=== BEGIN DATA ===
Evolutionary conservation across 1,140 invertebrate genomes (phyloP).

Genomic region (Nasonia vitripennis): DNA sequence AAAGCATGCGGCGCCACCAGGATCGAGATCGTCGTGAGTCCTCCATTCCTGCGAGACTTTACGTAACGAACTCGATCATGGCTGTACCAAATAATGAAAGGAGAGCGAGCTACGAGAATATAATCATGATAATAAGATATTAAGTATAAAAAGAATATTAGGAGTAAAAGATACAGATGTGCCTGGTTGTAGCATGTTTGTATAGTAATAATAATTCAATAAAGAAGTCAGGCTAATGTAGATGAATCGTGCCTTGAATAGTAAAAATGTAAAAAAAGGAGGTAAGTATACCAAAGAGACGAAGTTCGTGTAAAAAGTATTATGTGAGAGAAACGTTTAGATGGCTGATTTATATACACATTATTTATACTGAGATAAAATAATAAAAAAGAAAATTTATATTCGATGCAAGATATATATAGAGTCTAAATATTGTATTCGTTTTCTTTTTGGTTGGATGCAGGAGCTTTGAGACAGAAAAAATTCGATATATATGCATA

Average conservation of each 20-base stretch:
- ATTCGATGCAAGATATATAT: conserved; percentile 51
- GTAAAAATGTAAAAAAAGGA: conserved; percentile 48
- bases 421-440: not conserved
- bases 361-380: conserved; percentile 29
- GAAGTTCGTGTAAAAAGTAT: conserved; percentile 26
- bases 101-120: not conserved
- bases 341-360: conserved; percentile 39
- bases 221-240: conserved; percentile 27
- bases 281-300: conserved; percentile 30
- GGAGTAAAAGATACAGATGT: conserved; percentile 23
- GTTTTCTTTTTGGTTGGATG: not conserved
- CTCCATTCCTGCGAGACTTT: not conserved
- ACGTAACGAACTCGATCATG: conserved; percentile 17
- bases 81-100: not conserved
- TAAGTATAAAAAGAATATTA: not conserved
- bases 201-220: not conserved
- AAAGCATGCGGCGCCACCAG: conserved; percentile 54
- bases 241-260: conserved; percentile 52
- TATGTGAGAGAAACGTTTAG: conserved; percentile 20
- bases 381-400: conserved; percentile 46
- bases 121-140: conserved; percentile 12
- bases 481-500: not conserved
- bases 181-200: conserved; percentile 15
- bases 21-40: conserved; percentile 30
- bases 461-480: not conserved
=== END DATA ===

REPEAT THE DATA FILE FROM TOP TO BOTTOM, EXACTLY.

Evolutionary conservation across 1,140 invertebrate genomes (phyloP).

Genomic region (Nasonia vitripennis): DNA sequence AAAGCATGCGGCGCCACCAGGATCGAGATCGTCGTGAGTCCTCCATTCCTGCGAGACTTTACGTAACGAACTCGATCATGGCTGTACCAAATAATGAAAGGAGAGCGAGCTACGAGAATATAATCATGATAATAAGATATTAAGTATAAAAAGAATATTAGGAGTAAAAGATACAGATGTGCCTGGTTGTAGCATGTTTGTATAGTAATAATAATTCAATAAAGAAGTCAGGCTAATGTAGATGAATCGTGCCTTGAATAGTAAAAATGTAAAAAAAGGAGGTAAGTATACCAAAGAGACGAAGTTCGTGTAAAAAGTATTATGTGAGAGAAACGTTTAGATGGCTGATTTATATACACATTATTTATACTGAGATAAAATAATAAAAAAGAAAATTTATATTCGATGCAAGATATATATAGAGTCTAAATATTGTATTCGTTTTCTTTTTGGTTGGATGCAGGAGCTTTGAGACAGAAAAAATTCGATATATATGCATA

Average conservation of each 20-base stretch:
- ATTCGATGCAAGATATATAT: conserved; percentile 51
- GTAAAAATGTAAAAAAAGGA: conserved; percentile 48
- bases 421-440: not conserved
- bases 361-380: conserved; percentile 29
- GAAGTTCGTGTAAAAAGTAT: conserved; percentile 26
- bases 101-120: not conserved
- bases 341-360: conserved; percentile 39
- bases 221-240: conserved; percentile 27
- bases 281-300: conserved; percentile 30
- GGAGTAAAAGATACAGATGT: conserved; percentile 23
- GTTTTCTTTTTGGTTGGATG: not conserved
- CTCCATTCCTGCGAGACTTT: not conserved
- ACGTAACGAACTCGATCATG: conserved; percentile 17
- bases 81-100: not conserved
- TAAGTATAAAAAGAATATTA: not conserved
- bases 201-220: not conserved
- AAAGCATGCGGCGCCACCAG: conserved; percentile 54
- bases 241-260: conserved; percentile 52
- TATGTGAGAGAAACGTTTAG: conserved; percentile 20
- bases 381-400: conserved; percentile 46
- bases 121-140: conserved; percentile 12
- bases 481-500: not conserved
- bases 181-200: conserved; percentile 15
- bases 21-40: conserved; percentile 30
- bases 461-480: not conserved